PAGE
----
Friday, 9 June 2006

Roman heritage

Back in 1972, UNESCO came up with the idea of World Heritage Sites, defined as properties having outstanding natural or cultural value.

Ecuador's Galapagos Islands were first on the list, and other early nominees included Auschwitz concentration camp, the Grand Canyon, and Australia's Great Barrier Reef.

In 1987, Hadrian's Wall, the frontier work named after my illustrious predecessor and adoptive father, Hadrian, achieved World Heritage status. The equally exciting Roman frontier remains in Germany, the so-called Obergermanisch-Rätischen Limes (ORL), were included in 2004. But what about my own frontier wall, virtually obliterated by the Forth & Clyde Canal and the small towns of Scotland's central belt? Surely it deserves recognition?

Antonine what?!
This sad sight, owned by Dobbies Garden Centre (Milngavie), is an "outdoor interpretation and display area" masquerading as a reconstruction of the Antonine Wall. The real thing, constructed around AD 142, must have been rather more impressive. It probably stood almost 3m high, and may have been surmounted by a timber palisade. In places, the ditch which fronted the wall was 12m wide and over 3m deep!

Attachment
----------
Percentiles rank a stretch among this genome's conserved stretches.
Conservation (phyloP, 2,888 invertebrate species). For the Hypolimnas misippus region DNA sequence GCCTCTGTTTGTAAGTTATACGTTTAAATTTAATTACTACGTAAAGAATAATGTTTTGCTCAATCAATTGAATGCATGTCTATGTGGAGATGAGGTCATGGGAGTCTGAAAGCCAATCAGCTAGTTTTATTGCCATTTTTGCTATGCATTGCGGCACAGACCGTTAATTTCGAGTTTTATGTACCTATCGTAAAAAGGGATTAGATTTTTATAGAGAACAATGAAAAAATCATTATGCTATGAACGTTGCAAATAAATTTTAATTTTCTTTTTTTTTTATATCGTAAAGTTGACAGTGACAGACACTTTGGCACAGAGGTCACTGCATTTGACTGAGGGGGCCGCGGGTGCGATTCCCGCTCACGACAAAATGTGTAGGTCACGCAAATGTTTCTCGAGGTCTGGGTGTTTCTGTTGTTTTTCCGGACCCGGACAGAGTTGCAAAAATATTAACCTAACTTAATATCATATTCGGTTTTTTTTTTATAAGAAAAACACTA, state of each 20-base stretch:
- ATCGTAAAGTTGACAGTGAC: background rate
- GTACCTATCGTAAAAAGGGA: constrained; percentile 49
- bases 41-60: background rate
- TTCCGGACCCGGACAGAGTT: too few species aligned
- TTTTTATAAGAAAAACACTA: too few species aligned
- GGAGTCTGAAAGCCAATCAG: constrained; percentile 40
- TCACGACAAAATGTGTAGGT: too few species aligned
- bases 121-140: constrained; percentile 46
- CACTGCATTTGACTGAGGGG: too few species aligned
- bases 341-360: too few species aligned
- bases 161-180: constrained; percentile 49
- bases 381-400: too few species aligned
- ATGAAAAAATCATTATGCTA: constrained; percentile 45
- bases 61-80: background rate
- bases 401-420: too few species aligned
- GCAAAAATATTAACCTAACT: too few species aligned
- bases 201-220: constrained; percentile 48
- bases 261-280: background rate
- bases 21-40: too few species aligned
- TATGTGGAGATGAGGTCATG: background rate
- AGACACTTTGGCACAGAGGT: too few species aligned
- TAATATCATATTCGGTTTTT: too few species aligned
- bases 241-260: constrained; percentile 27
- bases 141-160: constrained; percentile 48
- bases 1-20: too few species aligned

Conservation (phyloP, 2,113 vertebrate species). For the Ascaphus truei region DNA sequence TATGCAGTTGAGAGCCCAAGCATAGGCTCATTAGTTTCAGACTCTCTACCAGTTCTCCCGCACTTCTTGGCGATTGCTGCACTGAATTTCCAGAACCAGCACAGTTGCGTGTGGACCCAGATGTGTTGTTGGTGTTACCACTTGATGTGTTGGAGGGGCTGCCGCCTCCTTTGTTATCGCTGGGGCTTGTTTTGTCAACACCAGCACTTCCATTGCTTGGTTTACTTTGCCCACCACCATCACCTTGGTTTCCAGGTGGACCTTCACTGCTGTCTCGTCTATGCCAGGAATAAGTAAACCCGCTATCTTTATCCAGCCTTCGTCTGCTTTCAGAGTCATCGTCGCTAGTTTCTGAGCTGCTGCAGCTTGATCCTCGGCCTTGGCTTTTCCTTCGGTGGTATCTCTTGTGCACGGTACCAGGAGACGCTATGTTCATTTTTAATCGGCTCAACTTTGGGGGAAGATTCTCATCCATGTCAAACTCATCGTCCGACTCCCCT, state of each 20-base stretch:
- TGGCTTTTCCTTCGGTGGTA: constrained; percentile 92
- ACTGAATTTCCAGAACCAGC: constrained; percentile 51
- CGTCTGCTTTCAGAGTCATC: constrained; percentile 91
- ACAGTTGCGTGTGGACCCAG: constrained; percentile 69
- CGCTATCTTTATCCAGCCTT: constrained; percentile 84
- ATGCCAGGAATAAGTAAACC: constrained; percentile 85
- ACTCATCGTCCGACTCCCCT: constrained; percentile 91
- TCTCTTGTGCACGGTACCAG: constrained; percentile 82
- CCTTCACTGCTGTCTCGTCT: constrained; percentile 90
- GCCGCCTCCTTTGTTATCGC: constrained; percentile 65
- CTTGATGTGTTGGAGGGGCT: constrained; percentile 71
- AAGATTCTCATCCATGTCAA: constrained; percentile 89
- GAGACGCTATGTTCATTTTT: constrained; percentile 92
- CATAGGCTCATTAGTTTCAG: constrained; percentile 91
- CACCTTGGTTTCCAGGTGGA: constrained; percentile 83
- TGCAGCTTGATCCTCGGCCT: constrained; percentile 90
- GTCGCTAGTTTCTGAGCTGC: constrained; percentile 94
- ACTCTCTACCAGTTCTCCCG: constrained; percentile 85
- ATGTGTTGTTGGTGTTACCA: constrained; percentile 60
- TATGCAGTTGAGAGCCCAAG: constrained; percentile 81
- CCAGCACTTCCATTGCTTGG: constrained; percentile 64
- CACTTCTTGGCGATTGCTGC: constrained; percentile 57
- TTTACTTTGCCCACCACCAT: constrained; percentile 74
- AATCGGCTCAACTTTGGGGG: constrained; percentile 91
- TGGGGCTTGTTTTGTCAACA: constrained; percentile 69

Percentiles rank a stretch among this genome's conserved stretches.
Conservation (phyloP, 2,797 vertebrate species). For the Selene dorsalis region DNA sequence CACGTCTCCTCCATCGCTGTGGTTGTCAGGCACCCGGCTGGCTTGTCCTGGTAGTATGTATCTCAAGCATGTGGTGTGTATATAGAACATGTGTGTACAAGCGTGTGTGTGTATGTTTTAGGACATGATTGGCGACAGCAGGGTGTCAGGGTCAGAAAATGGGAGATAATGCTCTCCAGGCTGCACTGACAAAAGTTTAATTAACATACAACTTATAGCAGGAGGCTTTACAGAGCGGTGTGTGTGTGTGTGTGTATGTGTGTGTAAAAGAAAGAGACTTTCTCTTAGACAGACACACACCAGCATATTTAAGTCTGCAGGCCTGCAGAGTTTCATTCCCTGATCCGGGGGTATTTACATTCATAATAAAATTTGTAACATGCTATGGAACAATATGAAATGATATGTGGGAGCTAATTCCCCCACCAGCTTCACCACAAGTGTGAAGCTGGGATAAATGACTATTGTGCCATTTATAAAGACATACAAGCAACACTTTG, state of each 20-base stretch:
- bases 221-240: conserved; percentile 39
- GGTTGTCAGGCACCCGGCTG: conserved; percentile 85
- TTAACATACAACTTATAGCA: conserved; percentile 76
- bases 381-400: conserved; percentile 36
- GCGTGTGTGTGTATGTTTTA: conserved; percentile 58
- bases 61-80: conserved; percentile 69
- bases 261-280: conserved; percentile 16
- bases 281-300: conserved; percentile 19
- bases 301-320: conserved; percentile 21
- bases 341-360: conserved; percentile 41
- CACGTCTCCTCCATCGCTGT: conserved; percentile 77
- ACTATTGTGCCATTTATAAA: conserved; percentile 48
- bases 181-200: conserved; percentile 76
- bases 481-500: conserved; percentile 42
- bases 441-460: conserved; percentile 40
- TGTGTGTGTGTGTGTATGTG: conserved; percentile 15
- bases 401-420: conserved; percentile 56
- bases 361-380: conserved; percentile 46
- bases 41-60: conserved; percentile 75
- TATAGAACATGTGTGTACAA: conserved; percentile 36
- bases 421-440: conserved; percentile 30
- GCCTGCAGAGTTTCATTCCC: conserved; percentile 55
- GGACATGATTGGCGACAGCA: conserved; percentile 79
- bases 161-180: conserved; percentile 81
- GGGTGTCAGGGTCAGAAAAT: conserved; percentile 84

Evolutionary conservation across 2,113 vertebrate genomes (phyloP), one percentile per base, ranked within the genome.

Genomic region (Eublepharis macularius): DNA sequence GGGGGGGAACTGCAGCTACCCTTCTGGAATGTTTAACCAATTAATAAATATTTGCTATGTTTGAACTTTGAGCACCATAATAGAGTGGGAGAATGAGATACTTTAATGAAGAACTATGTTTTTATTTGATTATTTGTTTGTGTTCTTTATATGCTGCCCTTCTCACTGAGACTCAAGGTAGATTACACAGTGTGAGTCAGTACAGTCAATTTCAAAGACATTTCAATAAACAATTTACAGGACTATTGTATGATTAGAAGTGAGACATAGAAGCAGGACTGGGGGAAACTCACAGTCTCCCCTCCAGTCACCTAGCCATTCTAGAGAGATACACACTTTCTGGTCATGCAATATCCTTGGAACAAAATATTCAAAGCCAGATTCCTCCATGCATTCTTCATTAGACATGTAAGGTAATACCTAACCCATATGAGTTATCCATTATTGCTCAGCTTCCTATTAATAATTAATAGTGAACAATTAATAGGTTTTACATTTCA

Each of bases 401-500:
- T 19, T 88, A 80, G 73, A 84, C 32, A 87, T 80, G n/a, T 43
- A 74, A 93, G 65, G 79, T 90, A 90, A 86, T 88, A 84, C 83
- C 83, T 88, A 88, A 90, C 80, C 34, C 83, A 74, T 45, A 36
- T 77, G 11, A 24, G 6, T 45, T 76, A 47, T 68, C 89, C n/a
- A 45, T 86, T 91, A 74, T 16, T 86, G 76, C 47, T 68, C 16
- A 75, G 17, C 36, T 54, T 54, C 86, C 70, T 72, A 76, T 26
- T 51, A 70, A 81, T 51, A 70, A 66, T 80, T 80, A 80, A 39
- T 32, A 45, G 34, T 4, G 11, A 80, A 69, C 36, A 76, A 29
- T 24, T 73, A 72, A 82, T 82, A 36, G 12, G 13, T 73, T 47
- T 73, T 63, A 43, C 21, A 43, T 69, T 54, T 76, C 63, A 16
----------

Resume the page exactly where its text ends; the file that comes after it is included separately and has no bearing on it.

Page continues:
Happily, there has been a proposal to recognise the Antonine Wall as part of the new Frontiers of the Roman empire heritage site.

Fame at last!


  1. There is a map there that shows where the real wall is, but to be honest all I can see there is a bumffle in a field. I quite like the "reconstruction" - at least you get some idea of what the wall would have looked like even if the scale is a bit off. (And I remember correctly, they do say something about a palisade on the information board.)

  2. Ooops, "And I remember correctly" should have included an "if"! :-)

  3. It's just a little embarrassing when you compare it with some of our German cousins' reconstructive efforts.

  4. Best regards from NY!
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